In the Fall of 2020, Peter Forbes spoke at Cold Hollow to Canada’s annual gathering about his journey with First Light, an organization he founded in Maine that he describes as “a bridge between conservation organizations” and indigenous communities “who seek to expand Wabanaki access and relationship to land.” Many who attended the event found their minds continuing to process details of our country’s troubling land use and ethics history some time later, along with implications for the present and future.
Only a few short weeks before, I had begun as the new manager of CHC’s Woodlots program, and my introduction to the organization coincided with these ideas now actively spinning in many minds. As I introduced myself to Woodlots members and asked if there were topics of particular interest for future programs, the responses I heard were nearly unanimous: “We’d like to learn more about Abenaki presence in our own region.”
When delving into details, another common question emerged: How did (and do) the Abenaki interact with the uplands that are so central to the Cold Hollow to Canada region? It seemed that many of us had some basic knowledge—however limited—of Abenaki history in the Champlain Valley, but many Woodlots members steward lands somewhat higher in elevation. What did—and do—these areas mean to the Abenaki?
As I began looking for someone who could help us with this learning process, I found that all leads took me back to the same name: Dr. Fred Wiseman. Dr. Wiseman, I learned, was an ethnobotanist from Swanton and a member of the Abenaki tribe. While his research initially led him away from Vermont, he returned to his home state to share his learning journey with those nearby. He taught for many years at Johnson State College, and he is currently active in the learning community at Alnobaiwi, the Vermont Indigenous Heritage Center based at the Burlington Intervale. Dr. Wiseman is the founder of Seeds of Renewal, a project that documents indigenous Wabenaki crops and studies traditional horticultural and preparation techniques for the agricultural and cultural revival of these plants.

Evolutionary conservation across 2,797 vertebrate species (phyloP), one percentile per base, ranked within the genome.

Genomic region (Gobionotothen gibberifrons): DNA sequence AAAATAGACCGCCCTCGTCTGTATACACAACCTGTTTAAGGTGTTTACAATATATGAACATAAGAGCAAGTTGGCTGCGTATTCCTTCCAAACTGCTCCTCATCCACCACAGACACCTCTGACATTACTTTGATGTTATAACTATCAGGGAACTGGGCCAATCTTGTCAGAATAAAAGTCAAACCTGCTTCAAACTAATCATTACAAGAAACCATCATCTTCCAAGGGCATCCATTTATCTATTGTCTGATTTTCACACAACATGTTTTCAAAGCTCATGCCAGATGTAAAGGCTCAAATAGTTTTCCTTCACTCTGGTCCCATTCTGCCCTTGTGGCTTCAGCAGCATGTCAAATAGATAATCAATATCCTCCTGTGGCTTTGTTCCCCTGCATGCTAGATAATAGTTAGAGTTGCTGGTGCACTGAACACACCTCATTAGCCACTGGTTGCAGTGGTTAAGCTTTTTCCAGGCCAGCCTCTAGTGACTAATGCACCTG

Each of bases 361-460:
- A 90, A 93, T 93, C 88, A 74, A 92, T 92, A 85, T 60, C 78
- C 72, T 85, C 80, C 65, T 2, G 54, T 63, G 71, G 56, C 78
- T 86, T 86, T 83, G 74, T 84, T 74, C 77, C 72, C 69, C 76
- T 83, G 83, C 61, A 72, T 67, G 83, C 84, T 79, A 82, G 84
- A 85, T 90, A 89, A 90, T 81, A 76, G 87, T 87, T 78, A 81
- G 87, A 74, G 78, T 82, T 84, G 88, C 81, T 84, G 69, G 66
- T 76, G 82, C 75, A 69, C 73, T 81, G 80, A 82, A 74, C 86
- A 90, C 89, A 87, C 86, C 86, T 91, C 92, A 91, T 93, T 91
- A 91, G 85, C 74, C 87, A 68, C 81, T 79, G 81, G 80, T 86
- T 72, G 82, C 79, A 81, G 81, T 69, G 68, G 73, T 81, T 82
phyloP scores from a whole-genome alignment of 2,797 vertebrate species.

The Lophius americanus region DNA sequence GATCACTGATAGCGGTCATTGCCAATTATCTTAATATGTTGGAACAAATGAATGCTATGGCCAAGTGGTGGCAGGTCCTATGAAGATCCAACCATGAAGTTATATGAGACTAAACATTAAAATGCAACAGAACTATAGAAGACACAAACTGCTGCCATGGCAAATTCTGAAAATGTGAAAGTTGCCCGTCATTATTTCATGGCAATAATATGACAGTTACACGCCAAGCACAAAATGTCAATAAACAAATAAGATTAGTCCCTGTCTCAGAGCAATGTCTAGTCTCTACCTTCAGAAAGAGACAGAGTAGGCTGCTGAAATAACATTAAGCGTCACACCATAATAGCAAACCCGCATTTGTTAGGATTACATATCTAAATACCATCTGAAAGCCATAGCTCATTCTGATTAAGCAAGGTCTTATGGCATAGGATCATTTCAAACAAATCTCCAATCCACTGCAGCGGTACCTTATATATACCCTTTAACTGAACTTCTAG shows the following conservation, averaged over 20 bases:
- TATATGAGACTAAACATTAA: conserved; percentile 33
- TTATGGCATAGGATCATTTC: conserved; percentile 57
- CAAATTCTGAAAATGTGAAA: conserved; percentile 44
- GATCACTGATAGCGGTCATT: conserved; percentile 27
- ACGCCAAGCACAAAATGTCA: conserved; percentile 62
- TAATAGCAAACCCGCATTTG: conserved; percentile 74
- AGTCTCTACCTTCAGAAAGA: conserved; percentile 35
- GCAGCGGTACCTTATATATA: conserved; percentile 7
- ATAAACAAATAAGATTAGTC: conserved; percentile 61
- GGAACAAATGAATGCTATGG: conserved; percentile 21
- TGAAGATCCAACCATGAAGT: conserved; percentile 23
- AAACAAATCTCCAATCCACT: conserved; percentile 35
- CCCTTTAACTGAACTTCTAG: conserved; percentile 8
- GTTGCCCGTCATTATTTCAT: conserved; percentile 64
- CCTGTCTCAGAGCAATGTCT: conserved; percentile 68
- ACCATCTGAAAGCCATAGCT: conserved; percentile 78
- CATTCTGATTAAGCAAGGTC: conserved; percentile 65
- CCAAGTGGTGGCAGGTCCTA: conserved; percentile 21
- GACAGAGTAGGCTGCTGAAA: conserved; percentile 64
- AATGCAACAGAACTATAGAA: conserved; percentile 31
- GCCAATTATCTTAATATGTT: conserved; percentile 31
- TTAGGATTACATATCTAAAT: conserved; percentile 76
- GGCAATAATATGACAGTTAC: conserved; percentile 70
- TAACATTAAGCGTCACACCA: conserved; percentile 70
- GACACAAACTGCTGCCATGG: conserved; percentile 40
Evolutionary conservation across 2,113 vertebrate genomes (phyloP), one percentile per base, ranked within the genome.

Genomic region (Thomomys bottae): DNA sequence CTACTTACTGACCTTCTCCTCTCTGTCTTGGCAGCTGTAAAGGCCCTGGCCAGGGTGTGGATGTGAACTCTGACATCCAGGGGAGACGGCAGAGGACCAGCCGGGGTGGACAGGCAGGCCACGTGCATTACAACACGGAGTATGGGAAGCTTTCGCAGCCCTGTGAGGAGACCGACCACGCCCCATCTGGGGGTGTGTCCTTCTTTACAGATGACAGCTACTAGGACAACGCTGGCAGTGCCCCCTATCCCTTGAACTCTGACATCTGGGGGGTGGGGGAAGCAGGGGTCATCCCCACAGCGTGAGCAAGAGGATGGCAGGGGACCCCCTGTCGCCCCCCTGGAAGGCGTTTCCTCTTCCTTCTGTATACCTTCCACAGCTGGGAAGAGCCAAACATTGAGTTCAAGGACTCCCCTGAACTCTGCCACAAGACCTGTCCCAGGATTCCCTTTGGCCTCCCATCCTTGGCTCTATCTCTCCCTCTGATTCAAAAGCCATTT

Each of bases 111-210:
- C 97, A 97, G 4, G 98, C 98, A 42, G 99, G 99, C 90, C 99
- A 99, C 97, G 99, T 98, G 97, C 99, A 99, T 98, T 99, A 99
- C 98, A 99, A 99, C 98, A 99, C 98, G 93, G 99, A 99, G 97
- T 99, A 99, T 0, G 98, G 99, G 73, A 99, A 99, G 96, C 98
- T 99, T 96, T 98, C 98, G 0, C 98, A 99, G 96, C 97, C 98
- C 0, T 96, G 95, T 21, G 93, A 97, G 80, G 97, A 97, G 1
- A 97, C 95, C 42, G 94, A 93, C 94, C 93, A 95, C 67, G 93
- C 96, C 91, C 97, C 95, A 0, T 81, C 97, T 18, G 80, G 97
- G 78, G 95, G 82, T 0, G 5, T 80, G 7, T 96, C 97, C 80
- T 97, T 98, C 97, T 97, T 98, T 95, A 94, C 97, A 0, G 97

On January 27, 2021, Dr. Wiseman was invited to speak with all of Cold Hollow to Canada’s Woodlots groups in a virtual discussion about Abenaki ecology and spirituality in the CHC region. He described three different types of primary land use areas: Settlements (in river valleys), Home or Garden Forests (woods near settlements and campsites used for collection of firewood and food, with species transplanted from higher elevations), and Far Forests (higher elevations used largely for hunting, spiritual purposes, trade trails, and to obtain plants to re-plant lower). In each, he discussed what considerations were taken when choosing locations. Dr. Wiseman also described the spiritual uses of these areas, which in our area were sometimes marked with cairns and stone structures. Dr. Wiseman concluded with stories about two creatures, the sidehill scrauncher and the bemola: the first an animal well-adapted to mountainous terrain due to its legs being longer on one side than the other, the other a furry, mammalian dragon that a shaman could summon to carry passengers in times of need.
There were, of course, many more engaging details shared in the discussion, with implications for understanding present-day forest structure and ideas for forest management. You can learn more about Abenaki ecology and spirituality in the Northern Green Mountains by listening to the presentation audio recording at this link.